• In one aspect, the UE 120 transmits measurement reports to the source eNodeB 110 a to facilitate handover when one or more metrics (e.g., signal to noise ratio) related to a target eNodeB 110 b exceed a threshold. In the example depicted in FIG. 5, the UE 120 transmits a measurement report 508 to the source eNodeB 110 a, and the source eNodeB 110 a fails to receive the measurement report 508 due to degraded radio conditions or connection, link failure, and/or the like. In one aspect, the radio conditions have degraded rapidly, such as in a sudden loss of line of sight (e.g., when turning around a corner and a large structure such as a building blocks radio signals). In this case, the source eNodeB 110 a does not have the information required in order to make a decision to prepare the target eNodeB 110 b for backward handover of the UE 120 to the target eNodeB 110 b before losing the connection.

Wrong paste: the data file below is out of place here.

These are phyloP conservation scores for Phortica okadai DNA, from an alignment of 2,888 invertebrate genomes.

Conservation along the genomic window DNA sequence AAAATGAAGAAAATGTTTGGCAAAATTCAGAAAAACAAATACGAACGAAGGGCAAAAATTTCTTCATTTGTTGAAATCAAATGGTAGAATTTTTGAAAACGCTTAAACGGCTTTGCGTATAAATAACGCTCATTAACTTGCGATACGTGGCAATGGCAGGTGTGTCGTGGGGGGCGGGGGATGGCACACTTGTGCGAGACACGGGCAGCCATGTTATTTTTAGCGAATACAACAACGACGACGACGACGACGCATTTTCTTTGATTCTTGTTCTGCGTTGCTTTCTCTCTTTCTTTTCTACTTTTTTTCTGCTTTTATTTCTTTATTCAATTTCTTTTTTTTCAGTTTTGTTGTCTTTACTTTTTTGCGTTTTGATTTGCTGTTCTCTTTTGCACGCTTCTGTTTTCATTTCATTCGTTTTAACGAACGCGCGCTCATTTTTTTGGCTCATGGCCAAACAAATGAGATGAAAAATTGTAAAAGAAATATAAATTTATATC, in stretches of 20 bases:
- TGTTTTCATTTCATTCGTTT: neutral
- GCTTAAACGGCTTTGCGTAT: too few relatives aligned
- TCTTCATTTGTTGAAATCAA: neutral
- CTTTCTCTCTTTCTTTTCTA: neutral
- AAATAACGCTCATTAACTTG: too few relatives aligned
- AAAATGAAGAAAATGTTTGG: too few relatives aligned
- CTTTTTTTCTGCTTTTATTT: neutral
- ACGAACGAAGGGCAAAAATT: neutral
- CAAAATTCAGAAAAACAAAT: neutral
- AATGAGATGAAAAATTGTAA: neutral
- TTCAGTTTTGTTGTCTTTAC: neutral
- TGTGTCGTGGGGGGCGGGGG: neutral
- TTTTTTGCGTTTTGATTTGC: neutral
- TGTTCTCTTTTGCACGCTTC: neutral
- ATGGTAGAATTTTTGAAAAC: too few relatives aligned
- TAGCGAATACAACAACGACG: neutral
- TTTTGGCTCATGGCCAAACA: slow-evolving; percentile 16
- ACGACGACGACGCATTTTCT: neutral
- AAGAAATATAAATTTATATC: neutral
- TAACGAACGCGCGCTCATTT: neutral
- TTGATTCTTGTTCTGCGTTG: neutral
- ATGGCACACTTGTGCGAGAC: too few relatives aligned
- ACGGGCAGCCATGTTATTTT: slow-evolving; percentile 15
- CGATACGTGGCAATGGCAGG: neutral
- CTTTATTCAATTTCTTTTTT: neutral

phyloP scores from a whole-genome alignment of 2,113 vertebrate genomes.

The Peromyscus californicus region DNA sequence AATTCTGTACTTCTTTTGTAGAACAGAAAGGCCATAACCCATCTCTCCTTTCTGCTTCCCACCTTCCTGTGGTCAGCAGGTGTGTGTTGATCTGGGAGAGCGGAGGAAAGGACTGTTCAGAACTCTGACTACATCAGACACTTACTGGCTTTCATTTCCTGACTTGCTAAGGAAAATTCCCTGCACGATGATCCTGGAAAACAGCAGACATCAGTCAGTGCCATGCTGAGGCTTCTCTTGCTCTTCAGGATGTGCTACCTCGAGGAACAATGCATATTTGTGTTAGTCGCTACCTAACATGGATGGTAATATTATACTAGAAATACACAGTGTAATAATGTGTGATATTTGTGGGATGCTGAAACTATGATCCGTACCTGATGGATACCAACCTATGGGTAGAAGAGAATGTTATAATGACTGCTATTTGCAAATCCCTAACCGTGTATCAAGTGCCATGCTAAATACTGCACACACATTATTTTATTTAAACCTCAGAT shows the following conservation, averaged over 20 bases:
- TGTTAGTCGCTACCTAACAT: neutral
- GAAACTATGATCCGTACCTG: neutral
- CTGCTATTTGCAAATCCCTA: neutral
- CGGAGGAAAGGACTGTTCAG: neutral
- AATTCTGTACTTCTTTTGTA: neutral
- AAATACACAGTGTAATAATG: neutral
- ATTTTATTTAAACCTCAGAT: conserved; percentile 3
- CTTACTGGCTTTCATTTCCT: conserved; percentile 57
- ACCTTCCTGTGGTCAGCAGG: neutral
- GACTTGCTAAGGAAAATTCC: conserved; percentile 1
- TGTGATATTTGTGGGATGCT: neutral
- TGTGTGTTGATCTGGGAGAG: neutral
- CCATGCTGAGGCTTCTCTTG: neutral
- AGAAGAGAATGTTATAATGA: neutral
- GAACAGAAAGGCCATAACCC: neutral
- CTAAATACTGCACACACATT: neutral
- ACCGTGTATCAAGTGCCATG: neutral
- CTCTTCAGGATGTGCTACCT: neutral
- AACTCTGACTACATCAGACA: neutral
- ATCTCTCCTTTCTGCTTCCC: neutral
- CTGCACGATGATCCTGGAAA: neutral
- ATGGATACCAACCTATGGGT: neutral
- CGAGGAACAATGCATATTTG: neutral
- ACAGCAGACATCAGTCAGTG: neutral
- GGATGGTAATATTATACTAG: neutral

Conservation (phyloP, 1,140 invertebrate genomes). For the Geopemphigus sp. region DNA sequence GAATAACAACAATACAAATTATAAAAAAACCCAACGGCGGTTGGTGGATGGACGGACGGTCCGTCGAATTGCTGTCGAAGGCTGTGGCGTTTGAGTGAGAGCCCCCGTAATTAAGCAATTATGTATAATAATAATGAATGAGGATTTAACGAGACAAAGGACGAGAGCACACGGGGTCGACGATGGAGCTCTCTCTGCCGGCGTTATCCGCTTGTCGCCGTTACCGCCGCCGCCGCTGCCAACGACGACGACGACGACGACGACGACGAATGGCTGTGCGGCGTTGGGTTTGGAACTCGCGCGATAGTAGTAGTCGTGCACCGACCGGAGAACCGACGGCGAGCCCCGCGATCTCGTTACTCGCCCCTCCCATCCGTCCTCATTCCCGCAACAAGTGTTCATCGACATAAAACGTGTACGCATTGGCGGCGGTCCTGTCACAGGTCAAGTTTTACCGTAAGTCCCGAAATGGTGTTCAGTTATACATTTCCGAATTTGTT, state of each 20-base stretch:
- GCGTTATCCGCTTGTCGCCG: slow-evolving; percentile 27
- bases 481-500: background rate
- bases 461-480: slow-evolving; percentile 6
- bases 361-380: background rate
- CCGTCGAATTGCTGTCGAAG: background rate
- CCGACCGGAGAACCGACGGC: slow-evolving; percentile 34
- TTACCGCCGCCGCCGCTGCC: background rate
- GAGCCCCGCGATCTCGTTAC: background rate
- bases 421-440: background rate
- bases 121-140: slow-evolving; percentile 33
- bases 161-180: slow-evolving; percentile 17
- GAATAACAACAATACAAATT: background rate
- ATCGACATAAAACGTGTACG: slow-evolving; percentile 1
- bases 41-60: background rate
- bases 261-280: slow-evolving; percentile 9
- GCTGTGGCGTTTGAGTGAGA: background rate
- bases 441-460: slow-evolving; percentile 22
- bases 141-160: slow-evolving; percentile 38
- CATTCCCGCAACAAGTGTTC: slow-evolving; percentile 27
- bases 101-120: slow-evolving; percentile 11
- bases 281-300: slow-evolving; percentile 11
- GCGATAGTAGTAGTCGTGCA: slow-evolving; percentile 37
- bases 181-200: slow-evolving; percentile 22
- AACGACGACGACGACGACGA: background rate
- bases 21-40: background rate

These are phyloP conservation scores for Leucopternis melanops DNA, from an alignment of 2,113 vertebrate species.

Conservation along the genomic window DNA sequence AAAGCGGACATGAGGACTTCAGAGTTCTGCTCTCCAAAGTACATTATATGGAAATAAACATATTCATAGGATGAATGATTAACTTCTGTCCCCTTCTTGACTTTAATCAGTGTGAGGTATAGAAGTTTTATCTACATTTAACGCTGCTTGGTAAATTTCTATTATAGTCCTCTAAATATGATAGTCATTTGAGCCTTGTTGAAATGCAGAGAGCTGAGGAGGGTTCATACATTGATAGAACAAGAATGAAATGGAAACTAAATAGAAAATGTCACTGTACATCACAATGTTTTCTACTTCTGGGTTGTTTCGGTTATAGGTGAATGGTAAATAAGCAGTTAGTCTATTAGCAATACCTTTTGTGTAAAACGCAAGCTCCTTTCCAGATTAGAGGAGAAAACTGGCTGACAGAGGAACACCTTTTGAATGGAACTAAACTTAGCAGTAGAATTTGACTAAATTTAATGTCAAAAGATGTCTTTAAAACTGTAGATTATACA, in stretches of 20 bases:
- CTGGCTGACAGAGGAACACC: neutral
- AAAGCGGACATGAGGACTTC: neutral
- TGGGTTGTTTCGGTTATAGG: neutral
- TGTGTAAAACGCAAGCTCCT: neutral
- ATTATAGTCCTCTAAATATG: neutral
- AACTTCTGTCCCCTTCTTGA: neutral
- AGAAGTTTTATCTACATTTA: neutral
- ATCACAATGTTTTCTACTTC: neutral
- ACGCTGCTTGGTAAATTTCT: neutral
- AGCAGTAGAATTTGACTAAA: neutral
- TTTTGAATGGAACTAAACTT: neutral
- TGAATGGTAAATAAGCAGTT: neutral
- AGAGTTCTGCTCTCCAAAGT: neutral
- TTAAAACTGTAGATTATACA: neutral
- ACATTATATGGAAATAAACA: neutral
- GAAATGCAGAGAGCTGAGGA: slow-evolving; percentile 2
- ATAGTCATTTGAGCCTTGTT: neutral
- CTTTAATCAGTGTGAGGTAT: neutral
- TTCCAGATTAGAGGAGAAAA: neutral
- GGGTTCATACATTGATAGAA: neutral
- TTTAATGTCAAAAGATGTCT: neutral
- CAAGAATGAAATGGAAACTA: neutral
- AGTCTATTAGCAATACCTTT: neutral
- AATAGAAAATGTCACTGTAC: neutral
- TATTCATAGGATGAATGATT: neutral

• The UE 120 may experience Radio Link Failure (RLF) due to the failed transmission of the measurement report 508 to the source eNodeB 110 a and can transmit a random access request 510 to the target eNodeB 110 b. The target eNodeB 110 b may have been selected because it has the best metric (e.g., SNR (signal to noise ratio)) according to the measurement report. The target eNodeB 110 b can transmit an uplink (UL) resource grant and TA (Time Alignment) message 510 to the UE 120, which the UE 120 can then use to request connection reestablishment 514 with the target eNodeB 110 b. In this example, the target eNodeB 110 b was not prepared for the handover by the source eNodeB 110 a because the source eNodeB 110 a lost connection with the UE 120 and did not receive a measurement report 508.
  • Thus, the target eNodeB 110 b can initiate a procedure to have the source eNodeB 110 a prepare the target eNodeB 110 b. In one embodiment, an X2 procedure begins with the target eNodeB 110 b transmitting to the source eNodeB 110 a a UE context fetch 516 for the UE 120 in order to trigger handover preparation. In one aspect, the target eNodeB 110 b determines the source eNodeB 110 a for the UE 120 according to an identifier in one or more messages from the UE 120. The target eNodeB 110 b may transmit the UE context fetch 516 to the source eNodeB 110 a over an X2 interface.